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IRON WORKS



by Tanya Hopper

On Saturday, July 12, 2003, the nation's number one Plantation Stallion was laid to rest at his home at Bridlewood Farm. The loss of Iron Works was a very personal one, not only for his owners Randall and Gloria Dixon, but also for his Bridlewood family. He was considered by many to be the greatest Plantation horse in the industry, but it was his unique personality and uncanny ability to understand what was going on around him that captured the hearts of every person who was fortunate enough to meet him. "There was just something about him that captivated us. He was magical," says owner Gloria Dixon.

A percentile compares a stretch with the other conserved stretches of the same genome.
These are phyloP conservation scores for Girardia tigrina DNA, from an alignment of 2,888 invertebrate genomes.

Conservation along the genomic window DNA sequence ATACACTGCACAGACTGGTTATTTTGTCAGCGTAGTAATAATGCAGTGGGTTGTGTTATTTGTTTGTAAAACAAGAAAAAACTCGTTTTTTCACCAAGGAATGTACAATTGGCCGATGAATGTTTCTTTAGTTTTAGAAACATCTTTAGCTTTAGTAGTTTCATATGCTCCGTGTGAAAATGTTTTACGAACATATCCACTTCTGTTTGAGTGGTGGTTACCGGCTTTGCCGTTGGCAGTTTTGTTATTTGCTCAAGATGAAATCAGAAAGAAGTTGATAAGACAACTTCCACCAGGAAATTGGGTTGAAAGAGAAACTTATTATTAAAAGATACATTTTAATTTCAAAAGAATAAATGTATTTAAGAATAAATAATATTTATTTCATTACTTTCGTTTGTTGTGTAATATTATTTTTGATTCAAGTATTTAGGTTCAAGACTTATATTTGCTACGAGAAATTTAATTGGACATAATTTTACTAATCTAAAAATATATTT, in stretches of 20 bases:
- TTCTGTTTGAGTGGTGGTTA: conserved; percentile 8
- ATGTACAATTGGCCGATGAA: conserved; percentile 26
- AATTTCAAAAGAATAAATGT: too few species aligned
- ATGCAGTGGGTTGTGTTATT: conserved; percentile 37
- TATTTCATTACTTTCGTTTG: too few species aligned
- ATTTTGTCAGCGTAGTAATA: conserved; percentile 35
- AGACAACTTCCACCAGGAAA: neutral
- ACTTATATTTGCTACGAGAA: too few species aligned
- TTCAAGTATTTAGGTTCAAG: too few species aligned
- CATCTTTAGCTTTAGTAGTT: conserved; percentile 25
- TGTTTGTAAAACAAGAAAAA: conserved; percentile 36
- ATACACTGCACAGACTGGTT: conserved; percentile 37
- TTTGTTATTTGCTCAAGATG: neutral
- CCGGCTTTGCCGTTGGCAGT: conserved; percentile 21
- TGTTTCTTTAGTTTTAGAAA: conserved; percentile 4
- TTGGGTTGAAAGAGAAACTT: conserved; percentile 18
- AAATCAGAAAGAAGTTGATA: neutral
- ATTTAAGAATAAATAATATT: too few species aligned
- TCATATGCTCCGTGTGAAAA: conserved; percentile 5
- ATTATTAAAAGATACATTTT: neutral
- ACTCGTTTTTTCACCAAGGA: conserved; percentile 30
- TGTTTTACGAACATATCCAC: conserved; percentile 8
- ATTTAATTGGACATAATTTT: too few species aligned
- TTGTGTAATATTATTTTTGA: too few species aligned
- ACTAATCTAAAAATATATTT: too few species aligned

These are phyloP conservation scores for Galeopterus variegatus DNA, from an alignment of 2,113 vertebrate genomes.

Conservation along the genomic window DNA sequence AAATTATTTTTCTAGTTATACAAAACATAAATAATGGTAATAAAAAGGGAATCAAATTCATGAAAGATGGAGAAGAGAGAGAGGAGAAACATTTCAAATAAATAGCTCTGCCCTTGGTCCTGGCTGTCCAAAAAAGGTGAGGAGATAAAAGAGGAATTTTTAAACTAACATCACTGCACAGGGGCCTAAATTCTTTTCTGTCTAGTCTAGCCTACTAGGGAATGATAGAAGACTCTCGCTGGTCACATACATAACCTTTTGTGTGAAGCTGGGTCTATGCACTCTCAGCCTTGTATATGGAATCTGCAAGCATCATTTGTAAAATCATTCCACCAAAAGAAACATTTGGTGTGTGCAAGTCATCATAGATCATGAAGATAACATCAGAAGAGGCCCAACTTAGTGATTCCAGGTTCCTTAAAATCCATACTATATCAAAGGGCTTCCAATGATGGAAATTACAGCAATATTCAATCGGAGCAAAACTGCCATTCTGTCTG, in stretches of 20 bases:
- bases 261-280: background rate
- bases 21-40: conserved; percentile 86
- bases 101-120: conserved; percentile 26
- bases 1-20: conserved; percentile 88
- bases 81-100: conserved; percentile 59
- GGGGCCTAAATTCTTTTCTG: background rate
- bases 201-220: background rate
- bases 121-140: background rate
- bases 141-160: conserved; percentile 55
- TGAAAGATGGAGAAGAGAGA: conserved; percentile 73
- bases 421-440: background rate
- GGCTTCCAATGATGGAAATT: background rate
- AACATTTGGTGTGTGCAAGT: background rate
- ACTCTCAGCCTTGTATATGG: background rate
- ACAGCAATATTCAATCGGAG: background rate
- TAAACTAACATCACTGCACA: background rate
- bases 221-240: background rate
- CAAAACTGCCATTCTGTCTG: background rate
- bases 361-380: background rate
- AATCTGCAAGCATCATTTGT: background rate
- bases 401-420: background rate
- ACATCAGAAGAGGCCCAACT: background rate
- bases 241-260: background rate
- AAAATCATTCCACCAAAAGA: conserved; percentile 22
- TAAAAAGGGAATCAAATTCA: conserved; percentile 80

The beautiful stallion with the shining eyes, the coat of polished steel and mane and tail of shimmering silver touched the lives of countless people, walking horse and non-walking horse alike. Each year during the Tennessee Walking Horse National Celebration, Bridlewood Farm is flooded with visitors, many of them came specifically to see Iron and some were even reduced to tears upon looking at him. "What made him so special?" you might ask. Read on to find out.

On March 31, 1985, a smutty-looking sorrel colt was born a product of John and Betty Freeman's Freeman Foals in Lebanon, Tenn. Iron's breeder Betty Freeman said, "From the moment he was born, Iron Works exhibited a lovely personality, classic conformation, exquisite beauty and exceptional natural talent." Sired by the legendary 1962 World Grand Champion Ebony Masterpiece, and out of the great producing mare Bum's Little Dumplin, Iron had all the right ingredients to become a show ring champion.